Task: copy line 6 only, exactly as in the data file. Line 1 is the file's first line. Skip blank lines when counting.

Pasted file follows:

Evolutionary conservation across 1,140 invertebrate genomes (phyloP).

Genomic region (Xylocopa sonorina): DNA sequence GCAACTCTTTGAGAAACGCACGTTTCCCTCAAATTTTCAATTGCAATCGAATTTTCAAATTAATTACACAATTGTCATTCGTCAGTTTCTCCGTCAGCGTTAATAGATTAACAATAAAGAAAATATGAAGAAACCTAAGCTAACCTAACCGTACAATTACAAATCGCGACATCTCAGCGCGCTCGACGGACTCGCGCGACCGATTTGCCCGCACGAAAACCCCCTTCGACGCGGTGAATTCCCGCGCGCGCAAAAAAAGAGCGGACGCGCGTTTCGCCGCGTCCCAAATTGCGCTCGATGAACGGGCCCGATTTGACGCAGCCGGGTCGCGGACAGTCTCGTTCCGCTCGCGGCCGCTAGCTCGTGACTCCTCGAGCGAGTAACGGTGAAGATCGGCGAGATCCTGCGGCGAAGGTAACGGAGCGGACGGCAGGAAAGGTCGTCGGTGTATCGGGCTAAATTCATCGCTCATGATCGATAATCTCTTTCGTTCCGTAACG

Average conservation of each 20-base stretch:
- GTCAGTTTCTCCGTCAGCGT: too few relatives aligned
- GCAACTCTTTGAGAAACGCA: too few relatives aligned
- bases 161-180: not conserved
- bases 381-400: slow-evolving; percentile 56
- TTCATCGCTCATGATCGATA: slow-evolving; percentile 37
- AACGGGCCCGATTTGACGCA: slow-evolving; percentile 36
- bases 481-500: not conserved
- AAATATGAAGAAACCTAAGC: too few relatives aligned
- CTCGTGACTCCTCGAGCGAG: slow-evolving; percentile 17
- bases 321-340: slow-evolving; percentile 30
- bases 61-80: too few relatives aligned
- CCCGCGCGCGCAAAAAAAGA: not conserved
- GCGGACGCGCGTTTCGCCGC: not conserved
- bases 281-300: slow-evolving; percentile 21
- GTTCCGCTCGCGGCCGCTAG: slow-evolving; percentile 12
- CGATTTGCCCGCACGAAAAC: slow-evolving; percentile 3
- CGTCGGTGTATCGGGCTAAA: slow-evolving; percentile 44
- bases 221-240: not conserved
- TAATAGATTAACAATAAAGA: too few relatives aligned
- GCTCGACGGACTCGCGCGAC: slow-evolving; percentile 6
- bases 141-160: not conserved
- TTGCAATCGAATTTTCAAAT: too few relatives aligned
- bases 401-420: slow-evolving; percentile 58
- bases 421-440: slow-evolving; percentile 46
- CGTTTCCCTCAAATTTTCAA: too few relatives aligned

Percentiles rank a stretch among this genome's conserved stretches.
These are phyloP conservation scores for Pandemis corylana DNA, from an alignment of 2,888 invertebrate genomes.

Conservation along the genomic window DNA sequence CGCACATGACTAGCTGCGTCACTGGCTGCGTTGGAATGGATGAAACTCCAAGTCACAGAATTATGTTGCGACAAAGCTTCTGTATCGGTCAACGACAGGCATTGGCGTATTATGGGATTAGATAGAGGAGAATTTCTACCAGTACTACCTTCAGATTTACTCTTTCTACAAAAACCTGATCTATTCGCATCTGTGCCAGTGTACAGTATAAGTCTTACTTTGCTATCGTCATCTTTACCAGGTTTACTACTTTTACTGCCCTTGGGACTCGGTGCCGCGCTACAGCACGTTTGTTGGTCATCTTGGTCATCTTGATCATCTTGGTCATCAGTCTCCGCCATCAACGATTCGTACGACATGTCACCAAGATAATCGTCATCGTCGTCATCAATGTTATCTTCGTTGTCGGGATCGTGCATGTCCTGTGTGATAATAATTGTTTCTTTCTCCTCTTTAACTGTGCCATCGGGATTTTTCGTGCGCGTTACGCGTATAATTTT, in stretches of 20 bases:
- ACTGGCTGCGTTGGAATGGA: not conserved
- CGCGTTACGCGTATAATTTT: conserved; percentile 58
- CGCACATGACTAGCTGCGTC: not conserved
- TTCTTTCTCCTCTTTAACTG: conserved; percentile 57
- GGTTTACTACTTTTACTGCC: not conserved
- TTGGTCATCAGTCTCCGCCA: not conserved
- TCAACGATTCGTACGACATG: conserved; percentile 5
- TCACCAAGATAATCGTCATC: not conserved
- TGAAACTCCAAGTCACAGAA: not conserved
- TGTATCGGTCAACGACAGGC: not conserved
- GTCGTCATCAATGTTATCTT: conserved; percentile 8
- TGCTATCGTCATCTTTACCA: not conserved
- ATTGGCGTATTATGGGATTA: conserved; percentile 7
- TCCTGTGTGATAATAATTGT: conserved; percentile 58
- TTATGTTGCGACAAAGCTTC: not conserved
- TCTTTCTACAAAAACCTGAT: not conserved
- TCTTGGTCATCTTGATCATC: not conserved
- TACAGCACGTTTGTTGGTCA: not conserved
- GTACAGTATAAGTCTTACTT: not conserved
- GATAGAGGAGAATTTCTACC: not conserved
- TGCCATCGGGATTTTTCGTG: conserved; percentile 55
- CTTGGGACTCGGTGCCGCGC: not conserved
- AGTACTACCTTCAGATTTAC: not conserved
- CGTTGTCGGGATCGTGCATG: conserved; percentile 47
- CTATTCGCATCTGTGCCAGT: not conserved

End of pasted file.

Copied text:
- bases 161-180: not conserved